Shaul Schwarz on Narco Cultura. Dan interviews Shaul Schwarz about his new documentary about the cult of personality that has grown up around the Mexican drug cartels.
-- this is just a sample of recent episodes; check the podcast web site for more
Episode 15: Geeky about Gravity. Scott Pearson and his daughter discuss the movie Gravity along with astronaut Thomas D. Jones, plus an afterword on Doctor Who's 50th anniversary.It Has Come to My Attention
The War of the Worlds. Kevin Lauderdale looks back at Orson Welles's famous 1938 radio drama adaptation of H.G. Wells's classic novel.Dead Kitchen Radio
Episode 35: Doctor Who. In honor of Doctor Who's 50th anniversary, Keith R.A. DeCandido reads his 1996 Who short story "UNITed We Fall."This and That with Him and Her
"Thanksgiving Menu." Clay & Debby are back to talk about Thanksgiving, Black Friday, and other holiday stuff.Presenting the Transcription Feature
"Wurstfest." Clay & Debby discuss Wurstfest, a ten-day celebration of sausages in Texas.
CBS Mystery Theatre. John S. Drew hosts old-time radio, as all four October episodes (all at this link) highlight CBS Mystery Theatre, plus continuing new episodes of The Adventures of Superman and The Avengers.
You can subscribe to the network at iTunes, or get the episodes from the Rift web site
To comment, you can e-mail john at chronicrift dot com, you can post on the Rift forums
, you can post on the Rift Facebook page
, or you can call us at 888-866-9010.
|Istas doubts your commitment to Sparkle Motion.
I am delighted to announce that Hex in the City
, an original anthology of urban fantasy from Fiction River, is available now from a retailer near you. (I had to do a search on Amazon for the title in quotes, but it came up with both Kindle and physical editions; I'm sure that other eBook retailers will have it as well.) This collection of all-new fiction includes a first for me: an Istas story.
"Red as Snow" is the story of what happens when Ryan gets introduced to Istas's family, whether he likes it or not. It's the first InCryptid story not to feature either the Price family or Rose Marshall, and I am very well-pleased with it.You can see Tara's awesome cover for the story here
This will also, as always, serve as your discussion post. Current Mood: sick
|[travel|cancer] My misadventures getting home yesterday to see the doctor today
There's no real way to make a coherent blog post out of this, so you'll have to settle for a bit of narrative.
Getting home from Omaha yesterday was an epic effort, but I made it. My luggage did not. My irreplaceable Mongolian camel fur hat apparently did not, though there's some hope I absent mindedly packed it into my luggage (which I never do on purpose).
I had five different flight itineraries yesterday. That is to say, at different points in the process, I was booked on five different flights out of Omaha before I finally managed to leave. American cancelled my original route through DFW on Sunday, the day before I was to fly, due to extreme weather in DFW more or less crashing their operations. I was rescheduled to a Monday flight through ORD.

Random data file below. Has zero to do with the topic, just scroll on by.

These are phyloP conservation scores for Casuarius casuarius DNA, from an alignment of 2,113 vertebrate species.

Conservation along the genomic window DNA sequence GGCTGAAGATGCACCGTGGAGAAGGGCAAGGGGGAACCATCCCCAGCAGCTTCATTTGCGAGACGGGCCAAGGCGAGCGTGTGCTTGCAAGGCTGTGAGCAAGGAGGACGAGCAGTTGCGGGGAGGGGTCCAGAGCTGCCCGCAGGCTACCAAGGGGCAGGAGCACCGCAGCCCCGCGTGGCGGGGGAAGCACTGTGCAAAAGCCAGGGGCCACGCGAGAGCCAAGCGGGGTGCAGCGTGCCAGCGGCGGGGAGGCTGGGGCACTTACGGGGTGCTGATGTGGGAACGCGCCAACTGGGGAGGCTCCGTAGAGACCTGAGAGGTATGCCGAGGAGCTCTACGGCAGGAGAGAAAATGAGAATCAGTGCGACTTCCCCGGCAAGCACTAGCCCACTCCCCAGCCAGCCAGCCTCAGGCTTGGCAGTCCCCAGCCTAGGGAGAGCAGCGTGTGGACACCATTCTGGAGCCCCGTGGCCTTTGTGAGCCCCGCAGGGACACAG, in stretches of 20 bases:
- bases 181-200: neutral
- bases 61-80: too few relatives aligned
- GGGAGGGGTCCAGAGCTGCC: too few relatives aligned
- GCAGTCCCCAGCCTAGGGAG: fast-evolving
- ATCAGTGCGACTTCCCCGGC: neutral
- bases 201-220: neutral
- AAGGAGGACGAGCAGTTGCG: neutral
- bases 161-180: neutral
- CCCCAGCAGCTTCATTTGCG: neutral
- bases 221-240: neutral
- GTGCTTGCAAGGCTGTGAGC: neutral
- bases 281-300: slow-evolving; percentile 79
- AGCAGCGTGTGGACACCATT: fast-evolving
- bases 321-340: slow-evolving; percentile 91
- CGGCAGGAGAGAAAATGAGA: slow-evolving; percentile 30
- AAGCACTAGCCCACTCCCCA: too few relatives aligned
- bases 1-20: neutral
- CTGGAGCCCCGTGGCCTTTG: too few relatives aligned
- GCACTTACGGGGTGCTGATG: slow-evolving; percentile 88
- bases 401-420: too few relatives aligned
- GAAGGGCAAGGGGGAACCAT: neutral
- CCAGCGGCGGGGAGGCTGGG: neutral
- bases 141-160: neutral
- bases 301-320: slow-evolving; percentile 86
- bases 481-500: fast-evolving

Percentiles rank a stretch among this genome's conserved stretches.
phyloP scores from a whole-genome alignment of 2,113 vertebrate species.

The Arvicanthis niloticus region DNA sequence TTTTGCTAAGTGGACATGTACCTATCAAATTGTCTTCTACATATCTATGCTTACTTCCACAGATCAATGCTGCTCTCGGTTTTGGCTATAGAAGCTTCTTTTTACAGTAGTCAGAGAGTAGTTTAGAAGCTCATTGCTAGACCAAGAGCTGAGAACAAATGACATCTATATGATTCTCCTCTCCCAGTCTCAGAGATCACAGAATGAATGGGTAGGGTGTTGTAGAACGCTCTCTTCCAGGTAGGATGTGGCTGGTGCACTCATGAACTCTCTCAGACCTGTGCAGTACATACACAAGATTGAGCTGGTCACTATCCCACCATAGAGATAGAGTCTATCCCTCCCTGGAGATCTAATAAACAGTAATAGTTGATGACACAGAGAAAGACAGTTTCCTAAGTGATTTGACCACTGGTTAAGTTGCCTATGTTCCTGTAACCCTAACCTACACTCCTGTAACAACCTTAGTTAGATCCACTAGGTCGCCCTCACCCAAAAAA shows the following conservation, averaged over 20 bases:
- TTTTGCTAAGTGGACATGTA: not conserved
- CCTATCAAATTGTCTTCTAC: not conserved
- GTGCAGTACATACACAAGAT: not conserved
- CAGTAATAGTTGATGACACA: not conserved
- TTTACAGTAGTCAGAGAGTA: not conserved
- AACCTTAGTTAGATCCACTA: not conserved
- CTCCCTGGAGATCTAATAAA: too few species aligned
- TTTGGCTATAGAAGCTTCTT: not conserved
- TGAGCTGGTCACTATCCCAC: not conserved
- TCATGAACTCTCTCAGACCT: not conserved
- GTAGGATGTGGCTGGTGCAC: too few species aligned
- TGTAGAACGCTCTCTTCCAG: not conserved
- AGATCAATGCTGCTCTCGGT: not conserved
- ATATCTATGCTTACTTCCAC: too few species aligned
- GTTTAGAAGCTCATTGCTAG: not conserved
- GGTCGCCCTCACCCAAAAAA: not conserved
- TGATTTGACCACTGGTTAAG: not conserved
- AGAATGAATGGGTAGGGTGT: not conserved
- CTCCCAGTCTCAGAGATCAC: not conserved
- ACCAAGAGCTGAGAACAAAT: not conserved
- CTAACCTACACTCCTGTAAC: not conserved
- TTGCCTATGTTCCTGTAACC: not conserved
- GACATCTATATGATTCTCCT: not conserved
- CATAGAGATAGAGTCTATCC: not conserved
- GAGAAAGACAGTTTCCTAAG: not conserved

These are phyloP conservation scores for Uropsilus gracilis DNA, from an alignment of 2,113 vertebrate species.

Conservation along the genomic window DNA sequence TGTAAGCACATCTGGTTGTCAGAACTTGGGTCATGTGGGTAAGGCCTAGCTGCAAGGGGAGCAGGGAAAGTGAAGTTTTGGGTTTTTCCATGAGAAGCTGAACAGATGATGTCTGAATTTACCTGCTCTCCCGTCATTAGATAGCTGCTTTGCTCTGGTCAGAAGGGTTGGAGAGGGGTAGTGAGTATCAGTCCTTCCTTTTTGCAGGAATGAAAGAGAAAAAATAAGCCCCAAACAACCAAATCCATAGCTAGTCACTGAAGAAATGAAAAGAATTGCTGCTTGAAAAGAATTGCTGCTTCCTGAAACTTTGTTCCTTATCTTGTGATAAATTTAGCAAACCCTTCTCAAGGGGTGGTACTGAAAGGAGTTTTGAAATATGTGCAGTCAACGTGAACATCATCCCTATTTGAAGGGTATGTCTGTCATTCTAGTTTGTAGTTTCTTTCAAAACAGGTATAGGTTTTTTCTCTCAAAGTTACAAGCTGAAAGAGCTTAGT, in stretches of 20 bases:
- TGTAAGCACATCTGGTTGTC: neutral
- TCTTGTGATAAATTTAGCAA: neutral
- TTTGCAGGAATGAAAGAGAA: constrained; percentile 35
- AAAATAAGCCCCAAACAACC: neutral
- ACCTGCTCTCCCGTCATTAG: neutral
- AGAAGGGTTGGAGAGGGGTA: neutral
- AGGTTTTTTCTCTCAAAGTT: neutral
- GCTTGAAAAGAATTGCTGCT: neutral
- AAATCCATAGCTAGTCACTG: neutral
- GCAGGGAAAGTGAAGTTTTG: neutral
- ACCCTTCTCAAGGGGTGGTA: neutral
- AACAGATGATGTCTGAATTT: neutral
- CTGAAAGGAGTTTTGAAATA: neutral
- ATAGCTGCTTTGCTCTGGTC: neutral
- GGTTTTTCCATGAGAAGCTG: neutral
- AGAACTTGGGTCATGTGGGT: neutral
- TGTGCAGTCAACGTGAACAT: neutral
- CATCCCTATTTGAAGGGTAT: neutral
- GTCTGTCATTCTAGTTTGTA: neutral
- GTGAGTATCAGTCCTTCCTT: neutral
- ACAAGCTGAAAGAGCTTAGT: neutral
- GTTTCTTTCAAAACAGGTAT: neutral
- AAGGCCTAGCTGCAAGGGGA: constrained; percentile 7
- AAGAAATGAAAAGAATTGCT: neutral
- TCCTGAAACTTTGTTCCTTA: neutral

When I got to the airport in Omaha early, they rescheduled me again at the check-in desk to an earlier flight through ORD, to help me make my connection to PDX. That flight began posting later and later, until was both later than the flight that came after it which I had been previously scheduled on, and late enough to make me miss my connection at ORD. It was also clear the later flight was going to be postponed.
I went to the American Airlines
counter agent and said, "Look, I'm a terminal cancer patient. I have two oncology appointments tomorrow. I have
to get home tonight. Can you reschedule me through Denver on another airline, since both Dallas and Chicago are such a mess?"
They're not really supposed to do that when they still have available seats in their own system, but he poked around and was very helpful, placing me on a set of Frontier Airlines
flights that went OMA-DEN, then DEN-PDX. Since I'd already checked in, he called down to the American baggage room and had my bag transferred to Frontier.
The earlier Frontier flight was full, so I wasn't leaving til that evening. Then Lisa Costello
texted me that the evening flight had posted a two-hour delay, which would again make me miss my PDX connection, stranding me in DEN. I went up to the Frontier gate agent and told him the same thing I'd told the American agent. He put me on stand-by, then got me on the plane in their 'stretch seating', which is what Frontier has instead of First Class. I'm pretty sure they're not really supposed to do that, either, especially since I wasn't even a Frontier customer in the first place.
I finally got on a plane leaving Omaha, my fifth scheduled flight out. I have no idea what happened to my bag at that point. My connection in Denver going to Portland was almost two hours late, but I got out of Denver and home last night. Frontier has no idea where my bag is, because I do not have a Frontier Airlines bag check tag, due to the interairline transfer back in Omaha, and they can't trace it through the American Airlines bag check tag. We're hoping it came in overnight from Omaha via Denver, but given the other delays, it may still be languishing in Omaha or in Denver. As me getting home was the critical issue, I am not grumpy about this. I would like to see my bag again sooner or later.